More fundamentally, the dome-patterned metamaterial architecture exhibits rich, nonlinear response characteristics with profound implications beyond structural programmability. The metasheet exhibits geometric frustration, a phenomenon found in water ice, self-folding biological structures, and condensed matter systems. Geometric frustration is characterized as the inability of a lattice system to minimize all of its interaction energies, thus leading to a degenerate manifold of disordered ground configurations. In the dome metasheet, geometric frustration manifests when a sufficient number of interacting domes are inverted, and uniquely leads to ordered 3D configurations of the metasheet. In particular, geometric frustration manifests in the form of hierarchical multistability, or the emergence of multiple stable global configurations for the same unit inversion pattern in the microstructure. A combination of analytical modelling tools, numerical simulations and experimental tests are developed in order to uncover the nonlinear mechanics governing this rich phenomenon, with particular emphasis on understanding the interactions between structural elasticity and deformation-driven geometric frustration that lead to ordered global frustrated states. The modelling and analysis framework leads to the detection of a unique class of higher-order frustrated states, that emerge when an (already) frustrated system is trapped between degenerate ground states, with equal propensity to go to either ground state. Additionally, a unique control strategy enabling on-demand access to any desired global frustrated state by controlling the sequence in which the units are inverted is presented. This control strategy offers a window to observe geometric frustration unfolding as the microstructural features evolve due to energy minimization of the constitutive units’ interactions. More broadly, the developed modelling and analysis framework serves as a blueprint for ``taming” macroscale geometric frustration, thereby facilitating the study of mechanisms governing this rich phenomenon. This in turn, opens avenues for employing geometric frustration for novel applications such as path-driven computation in structural systems.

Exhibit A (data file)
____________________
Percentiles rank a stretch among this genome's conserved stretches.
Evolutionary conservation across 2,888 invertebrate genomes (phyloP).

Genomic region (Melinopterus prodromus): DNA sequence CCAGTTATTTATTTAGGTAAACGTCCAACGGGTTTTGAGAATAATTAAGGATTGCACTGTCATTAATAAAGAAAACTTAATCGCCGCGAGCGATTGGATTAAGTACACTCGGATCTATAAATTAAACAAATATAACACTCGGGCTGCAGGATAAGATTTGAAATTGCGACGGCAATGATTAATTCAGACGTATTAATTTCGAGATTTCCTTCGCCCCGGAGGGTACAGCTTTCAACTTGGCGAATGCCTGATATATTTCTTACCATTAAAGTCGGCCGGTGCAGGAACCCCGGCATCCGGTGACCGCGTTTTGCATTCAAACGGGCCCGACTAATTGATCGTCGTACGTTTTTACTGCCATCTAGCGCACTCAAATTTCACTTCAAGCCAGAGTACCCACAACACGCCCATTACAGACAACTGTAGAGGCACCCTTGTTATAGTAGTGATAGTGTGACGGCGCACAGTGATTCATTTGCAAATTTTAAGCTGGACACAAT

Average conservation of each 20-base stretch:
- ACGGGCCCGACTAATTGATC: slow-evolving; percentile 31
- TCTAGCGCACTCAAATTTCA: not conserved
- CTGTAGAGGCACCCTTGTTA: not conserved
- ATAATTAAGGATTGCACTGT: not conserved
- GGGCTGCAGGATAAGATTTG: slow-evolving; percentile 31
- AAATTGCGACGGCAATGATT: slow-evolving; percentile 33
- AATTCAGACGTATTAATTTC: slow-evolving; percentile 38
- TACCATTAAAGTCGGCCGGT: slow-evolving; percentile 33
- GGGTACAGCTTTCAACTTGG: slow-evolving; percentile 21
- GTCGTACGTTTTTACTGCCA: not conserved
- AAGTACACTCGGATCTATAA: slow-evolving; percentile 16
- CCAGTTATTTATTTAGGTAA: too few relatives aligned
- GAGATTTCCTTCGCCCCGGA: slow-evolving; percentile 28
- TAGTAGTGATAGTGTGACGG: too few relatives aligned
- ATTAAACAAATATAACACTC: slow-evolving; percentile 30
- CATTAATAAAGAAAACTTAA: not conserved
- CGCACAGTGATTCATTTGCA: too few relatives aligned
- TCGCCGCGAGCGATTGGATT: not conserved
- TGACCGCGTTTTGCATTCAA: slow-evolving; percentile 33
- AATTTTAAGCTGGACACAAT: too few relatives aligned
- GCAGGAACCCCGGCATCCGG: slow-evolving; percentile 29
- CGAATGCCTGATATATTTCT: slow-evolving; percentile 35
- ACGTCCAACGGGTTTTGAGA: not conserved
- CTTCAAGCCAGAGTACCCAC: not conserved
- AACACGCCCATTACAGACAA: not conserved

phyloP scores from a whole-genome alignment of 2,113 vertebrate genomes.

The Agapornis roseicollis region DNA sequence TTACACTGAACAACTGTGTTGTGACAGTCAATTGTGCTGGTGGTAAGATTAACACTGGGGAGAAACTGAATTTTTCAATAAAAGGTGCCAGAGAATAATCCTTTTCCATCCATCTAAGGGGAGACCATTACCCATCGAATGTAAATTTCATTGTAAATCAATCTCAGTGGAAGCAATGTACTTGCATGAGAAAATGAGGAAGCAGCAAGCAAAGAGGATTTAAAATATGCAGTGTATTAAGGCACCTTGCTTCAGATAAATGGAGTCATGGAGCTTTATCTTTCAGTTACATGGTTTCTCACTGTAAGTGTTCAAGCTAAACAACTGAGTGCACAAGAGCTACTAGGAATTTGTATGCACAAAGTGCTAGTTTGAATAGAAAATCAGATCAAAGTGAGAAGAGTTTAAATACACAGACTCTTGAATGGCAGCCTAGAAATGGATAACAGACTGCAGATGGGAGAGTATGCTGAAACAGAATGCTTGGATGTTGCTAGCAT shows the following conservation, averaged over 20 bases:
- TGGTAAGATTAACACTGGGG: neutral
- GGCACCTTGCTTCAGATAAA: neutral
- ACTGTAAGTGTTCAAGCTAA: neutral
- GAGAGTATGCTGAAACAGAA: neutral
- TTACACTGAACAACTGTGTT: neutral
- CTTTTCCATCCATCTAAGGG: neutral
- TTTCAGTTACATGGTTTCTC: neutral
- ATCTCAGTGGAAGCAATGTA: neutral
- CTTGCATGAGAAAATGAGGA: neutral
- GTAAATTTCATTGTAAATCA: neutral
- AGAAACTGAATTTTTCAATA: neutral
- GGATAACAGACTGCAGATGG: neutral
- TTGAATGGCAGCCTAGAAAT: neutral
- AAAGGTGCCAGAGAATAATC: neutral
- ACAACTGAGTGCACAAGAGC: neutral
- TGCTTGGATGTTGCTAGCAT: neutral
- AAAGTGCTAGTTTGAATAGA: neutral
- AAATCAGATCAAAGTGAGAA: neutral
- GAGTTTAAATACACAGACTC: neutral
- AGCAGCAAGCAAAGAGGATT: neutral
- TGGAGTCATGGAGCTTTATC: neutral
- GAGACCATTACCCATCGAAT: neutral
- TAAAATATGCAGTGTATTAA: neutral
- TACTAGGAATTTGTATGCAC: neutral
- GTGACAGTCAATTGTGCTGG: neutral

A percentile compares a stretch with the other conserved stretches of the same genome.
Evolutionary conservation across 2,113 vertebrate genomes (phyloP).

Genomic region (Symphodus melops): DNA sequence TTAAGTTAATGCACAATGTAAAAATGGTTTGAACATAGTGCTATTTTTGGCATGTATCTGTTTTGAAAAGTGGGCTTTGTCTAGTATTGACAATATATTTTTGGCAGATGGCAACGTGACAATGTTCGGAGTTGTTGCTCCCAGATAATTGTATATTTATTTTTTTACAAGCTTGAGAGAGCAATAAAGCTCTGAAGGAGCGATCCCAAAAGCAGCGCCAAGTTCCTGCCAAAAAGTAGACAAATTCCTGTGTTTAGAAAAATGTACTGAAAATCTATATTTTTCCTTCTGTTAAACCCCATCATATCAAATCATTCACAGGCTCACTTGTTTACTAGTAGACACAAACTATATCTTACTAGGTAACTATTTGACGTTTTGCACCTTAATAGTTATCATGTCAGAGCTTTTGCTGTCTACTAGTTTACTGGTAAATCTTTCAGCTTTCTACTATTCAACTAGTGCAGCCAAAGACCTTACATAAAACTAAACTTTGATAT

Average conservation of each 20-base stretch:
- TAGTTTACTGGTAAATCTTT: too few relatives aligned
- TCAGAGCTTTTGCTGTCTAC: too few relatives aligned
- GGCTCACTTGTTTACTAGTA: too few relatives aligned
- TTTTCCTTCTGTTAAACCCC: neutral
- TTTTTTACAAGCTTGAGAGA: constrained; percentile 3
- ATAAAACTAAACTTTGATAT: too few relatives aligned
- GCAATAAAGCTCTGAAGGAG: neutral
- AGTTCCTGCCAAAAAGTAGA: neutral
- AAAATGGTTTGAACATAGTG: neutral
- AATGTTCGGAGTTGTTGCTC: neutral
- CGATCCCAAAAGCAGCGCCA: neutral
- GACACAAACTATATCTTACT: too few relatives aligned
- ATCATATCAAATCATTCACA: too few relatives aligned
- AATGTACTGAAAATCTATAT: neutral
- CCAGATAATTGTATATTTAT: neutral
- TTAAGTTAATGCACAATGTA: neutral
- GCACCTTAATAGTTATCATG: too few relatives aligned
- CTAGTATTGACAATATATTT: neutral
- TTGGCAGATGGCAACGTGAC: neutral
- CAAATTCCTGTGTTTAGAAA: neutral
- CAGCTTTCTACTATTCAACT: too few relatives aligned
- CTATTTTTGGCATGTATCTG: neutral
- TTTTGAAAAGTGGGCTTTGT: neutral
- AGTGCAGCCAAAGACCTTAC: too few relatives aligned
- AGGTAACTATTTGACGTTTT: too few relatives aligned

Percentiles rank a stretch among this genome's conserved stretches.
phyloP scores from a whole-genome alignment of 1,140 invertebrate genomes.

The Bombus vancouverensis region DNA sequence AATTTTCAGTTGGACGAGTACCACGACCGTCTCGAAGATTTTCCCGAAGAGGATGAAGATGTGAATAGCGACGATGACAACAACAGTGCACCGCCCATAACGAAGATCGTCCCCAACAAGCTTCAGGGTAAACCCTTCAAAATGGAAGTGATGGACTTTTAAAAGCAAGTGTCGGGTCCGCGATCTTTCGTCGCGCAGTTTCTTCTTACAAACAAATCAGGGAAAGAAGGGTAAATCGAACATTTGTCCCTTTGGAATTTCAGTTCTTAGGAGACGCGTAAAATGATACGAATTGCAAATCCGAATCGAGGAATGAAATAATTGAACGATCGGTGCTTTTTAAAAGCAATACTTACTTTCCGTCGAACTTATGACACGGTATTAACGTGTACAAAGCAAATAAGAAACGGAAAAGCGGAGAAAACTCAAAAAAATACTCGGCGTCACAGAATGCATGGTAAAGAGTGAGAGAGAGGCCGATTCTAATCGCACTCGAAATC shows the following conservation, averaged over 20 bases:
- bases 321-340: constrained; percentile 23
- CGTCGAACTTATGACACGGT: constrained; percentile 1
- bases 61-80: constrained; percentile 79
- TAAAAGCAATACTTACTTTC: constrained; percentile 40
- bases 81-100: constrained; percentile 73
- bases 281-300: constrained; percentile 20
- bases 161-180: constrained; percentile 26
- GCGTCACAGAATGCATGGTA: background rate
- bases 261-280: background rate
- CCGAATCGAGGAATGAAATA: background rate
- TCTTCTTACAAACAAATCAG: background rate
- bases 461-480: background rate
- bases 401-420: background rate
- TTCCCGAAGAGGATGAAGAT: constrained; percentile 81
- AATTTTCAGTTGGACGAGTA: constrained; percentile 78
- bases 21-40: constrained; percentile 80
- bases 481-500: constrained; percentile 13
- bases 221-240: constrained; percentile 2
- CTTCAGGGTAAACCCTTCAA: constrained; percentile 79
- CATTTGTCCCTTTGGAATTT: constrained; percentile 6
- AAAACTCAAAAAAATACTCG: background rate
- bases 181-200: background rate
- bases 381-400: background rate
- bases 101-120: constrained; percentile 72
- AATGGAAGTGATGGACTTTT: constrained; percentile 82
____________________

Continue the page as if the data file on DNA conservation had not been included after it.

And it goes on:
Building on this idea, an abstraction of the geometrically frustrated metasheet architecture is presented as a mechanical computation platform for enabling deformation driven computing and information processing. Specifically, the computation platform parses spatiotemporal deformation fields and enables the mechanical abstraction of an AND logic gate.
The modelling and analysis tools and frameworks for understanding the mechanics of nonlinear multistable structural systems developed as part of this thesis can be leveraged for realizing targeted applications in reconfigurable structures, soft robotics, actuation and sensing systems, energy harvesting systems, and mechanical computation platforms. In essence, the developments and findings of this dissertation are directed towards the larger goal of understanding the interplay between “property, form and function” for nonlinear mechanical metamaterials and leveraging this interplay for augmenting functionality in engineering systems.


CAREER: The Mechanics of Hierachically Multistable Metastructures

Directorate for Engineering

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On-demand Stiffness Selectivity for Morphing Systems

United States Air Force

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DARPA NAC HR00112090010


Degree Type

Doctor of Philosophy


Mechanical Engineering

Campus location

West Lafayette

Advisor/Supervisor/Committee Chair

Andres F. Arrieta

Additional Committee Member 2

James M. Gibert

Additional Committee Member 3

Jeffrey F. Rhoads

Additional Committee Member 4

Shirley J. Dyke